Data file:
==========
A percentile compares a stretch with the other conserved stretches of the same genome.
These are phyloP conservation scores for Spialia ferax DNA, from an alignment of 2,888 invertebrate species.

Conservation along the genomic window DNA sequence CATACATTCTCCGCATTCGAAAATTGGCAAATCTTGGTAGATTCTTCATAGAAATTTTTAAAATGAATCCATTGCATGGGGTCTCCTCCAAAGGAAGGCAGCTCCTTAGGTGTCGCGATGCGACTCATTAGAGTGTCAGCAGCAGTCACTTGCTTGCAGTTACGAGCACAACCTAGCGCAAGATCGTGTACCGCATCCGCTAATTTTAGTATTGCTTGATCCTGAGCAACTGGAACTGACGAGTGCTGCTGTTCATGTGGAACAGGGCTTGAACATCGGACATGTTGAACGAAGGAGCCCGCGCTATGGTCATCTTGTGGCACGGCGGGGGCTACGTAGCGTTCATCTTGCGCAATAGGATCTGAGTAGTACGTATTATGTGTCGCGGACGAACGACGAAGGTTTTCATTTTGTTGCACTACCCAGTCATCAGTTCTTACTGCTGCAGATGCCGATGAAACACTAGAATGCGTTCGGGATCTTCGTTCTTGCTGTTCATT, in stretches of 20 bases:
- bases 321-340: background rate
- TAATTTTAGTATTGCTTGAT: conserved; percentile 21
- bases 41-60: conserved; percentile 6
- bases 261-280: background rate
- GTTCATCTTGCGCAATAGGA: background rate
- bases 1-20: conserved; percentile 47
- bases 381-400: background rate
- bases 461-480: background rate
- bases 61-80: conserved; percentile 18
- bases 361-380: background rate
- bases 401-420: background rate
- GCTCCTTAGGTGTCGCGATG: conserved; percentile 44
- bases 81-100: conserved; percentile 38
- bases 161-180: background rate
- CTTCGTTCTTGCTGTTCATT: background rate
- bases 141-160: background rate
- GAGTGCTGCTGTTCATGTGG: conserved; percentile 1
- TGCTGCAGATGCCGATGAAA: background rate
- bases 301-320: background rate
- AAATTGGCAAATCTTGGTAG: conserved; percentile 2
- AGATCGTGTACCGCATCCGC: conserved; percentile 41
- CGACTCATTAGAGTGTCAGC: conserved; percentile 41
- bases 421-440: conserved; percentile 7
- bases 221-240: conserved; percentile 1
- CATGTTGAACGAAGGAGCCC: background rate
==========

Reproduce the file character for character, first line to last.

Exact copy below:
A percentile compares a stretch with the other conserved stretches of the same genome.
These are phyloP conservation scores for Spialia ferax DNA, from an alignment of 2,888 invertebrate species.

Conservation along the genomic window DNA sequence CATACATTCTCCGCATTCGAAAATTGGCAAATCTTGGTAGATTCTTCATAGAAATTTTTAAAATGAATCCATTGCATGGGGTCTCCTCCAAAGGAAGGCAGCTCCTTAGGTGTCGCGATGCGACTCATTAGAGTGTCAGCAGCAGTCACTTGCTTGCAGTTACGAGCACAACCTAGCGCAAGATCGTGTACCGCATCCGCTAATTTTAGTATTGCTTGATCCTGAGCAACTGGAACTGACGAGTGCTGCTGTTCATGTGGAACAGGGCTTGAACATCGGACATGTTGAACGAAGGAGCCCGCGCTATGGTCATCTTGTGGCACGGCGGGGGCTACGTAGCGTTCATCTTGCGCAATAGGATCTGAGTAGTACGTATTATGTGTCGCGGACGAACGACGAAGGTTTTCATTTTGTTGCACTACCCAGTCATCAGTTCTTACTGCTGCAGATGCCGATGAAACACTAGAATGCGTTCGGGATCTTCGTTCTTGCTGTTCATT, in stretches of 20 bases:
- bases 321-340: background rate
- TAATTTTAGTATTGCTTGAT: conserved; percentile 21
- bases 41-60: conserved; percentile 6
- bases 261-280: background rate
- GTTCATCTTGCGCAATAGGA: background rate
- bases 1-20: conserved; percentile 47
- bases 381-400: background rate
- bases 461-480: background rate
- bases 61-80: conserved; percentile 18
- bases 361-380: background rate
- bases 401-420: background rate
- GCTCCTTAGGTGTCGCGATG: conserved; percentile 44
- bases 81-100: conserved; percentile 38
- bases 161-180: background rate
- CTTCGTTCTTGCTGTTCATT: background rate
- bases 141-160: background rate
- GAGTGCTGCTGTTCATGTGG: conserved; percentile 1
- TGCTGCAGATGCCGATGAAA: background rate
- bases 301-320: background rate
- AAATTGGCAAATCTTGGTAG: conserved; percentile 2
- AGATCGTGTACCGCATCCGC: conserved; percentile 41
- CGACTCATTAGAGTGTCAGC: conserved; percentile 41
- bases 421-440: conserved; percentile 7
- bases 221-240: conserved; percentile 1
- CATGTTGAACGAAGGAGCCC: background rate